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Welcome to the World of Shakespeare

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1 Welcome to the World of Shakespeare
Elizabethan Times and History of Theatre

2 Why do we still study Shakespeare’s work?

3 There is not one single answer to this question
There is not one single answer to this question. There are numerous reasons why English teachers still teach the works of this playwright in the 21st century.

4 However, some legitimate reasons are. . .
His work deals with universal themes that are relevant to human nature/existence regardless of time. His plays have stood the test of time better than any other dramatist; if we must study drama, then why not study the best? Shakespearian study allows us to study history through literature; rather than the dull listing of information in a text book, we can explore another era through immersing ourselves in the setting and becoming the characters. He created the basic plot structure that modern playwrights and novelists have adopted.

5 . . .and more significantly
Though the language is difficult at times, it is not impossible to understand. It forces readers and audiences to acquire reading comprehension strategies and critical thinking skills. These skills are necessary for the interpreting of any complex material and will benefit you in all other disciplines. Once these skills become automatic, you will be a better reader of all texts.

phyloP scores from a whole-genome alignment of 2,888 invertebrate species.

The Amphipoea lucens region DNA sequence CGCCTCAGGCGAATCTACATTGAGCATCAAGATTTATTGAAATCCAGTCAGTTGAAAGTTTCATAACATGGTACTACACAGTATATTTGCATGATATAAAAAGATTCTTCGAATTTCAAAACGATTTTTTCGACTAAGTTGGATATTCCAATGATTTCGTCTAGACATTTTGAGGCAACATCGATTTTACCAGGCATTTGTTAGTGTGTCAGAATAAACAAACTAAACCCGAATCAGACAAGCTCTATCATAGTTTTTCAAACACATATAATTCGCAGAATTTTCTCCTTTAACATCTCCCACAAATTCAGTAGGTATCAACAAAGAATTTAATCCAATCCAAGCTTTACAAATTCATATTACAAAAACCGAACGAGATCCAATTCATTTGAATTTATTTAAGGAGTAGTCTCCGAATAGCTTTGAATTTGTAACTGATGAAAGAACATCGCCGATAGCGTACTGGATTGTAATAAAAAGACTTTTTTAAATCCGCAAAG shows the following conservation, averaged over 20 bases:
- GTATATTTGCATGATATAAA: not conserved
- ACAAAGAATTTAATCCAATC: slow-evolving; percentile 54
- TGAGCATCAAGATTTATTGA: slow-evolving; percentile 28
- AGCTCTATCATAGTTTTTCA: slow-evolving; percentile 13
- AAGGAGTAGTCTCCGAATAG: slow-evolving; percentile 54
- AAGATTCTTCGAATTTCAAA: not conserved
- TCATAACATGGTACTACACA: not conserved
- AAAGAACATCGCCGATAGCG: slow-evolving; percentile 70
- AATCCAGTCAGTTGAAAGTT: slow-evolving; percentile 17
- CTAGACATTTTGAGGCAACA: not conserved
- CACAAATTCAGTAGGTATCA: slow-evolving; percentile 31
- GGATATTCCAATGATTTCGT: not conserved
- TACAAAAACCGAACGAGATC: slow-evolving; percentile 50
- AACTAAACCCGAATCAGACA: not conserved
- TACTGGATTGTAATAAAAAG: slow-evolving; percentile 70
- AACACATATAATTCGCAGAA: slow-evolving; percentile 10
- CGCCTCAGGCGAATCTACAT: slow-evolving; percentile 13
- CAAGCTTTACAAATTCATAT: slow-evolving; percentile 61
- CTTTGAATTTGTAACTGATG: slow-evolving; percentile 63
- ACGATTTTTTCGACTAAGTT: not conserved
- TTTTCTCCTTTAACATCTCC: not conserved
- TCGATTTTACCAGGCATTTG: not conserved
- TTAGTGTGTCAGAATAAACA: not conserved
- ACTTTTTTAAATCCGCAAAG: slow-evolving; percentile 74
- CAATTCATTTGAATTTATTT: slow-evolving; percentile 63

6 Elizabethan Theatre Elizabethan theatre developed from the concept of an inn being built around a courtyard. The guest rooms opened onto galleries (balconies) which looked down into the yard. A stage was built at one end. Spectators stood or sat in the yard. The more “respectable” spectators watched from the galleries (too rich / too good to sit with the common/poor citizens). Theatres were most often circular or octagonal in design. The stage jutted out into the yard; players (actors) were often surrounded by spectators on three sides.

7 . . .Theatre cont’d Performances were held in the afternoon because there was no electricity for lighting There was not often any real scenery, and only a few props. There was no general curtain concealing the whole stage, which meant, in order for a production to be coherent, scenes began with an entrance and ended with an exit. At the back of the stage, under the balcony, was an inner stage that was usually curtained off. It was used for indoor scenes (court, taverns, bedrooms, etc.). There could also be an upper stage, and sometimes even a third stage for musicians.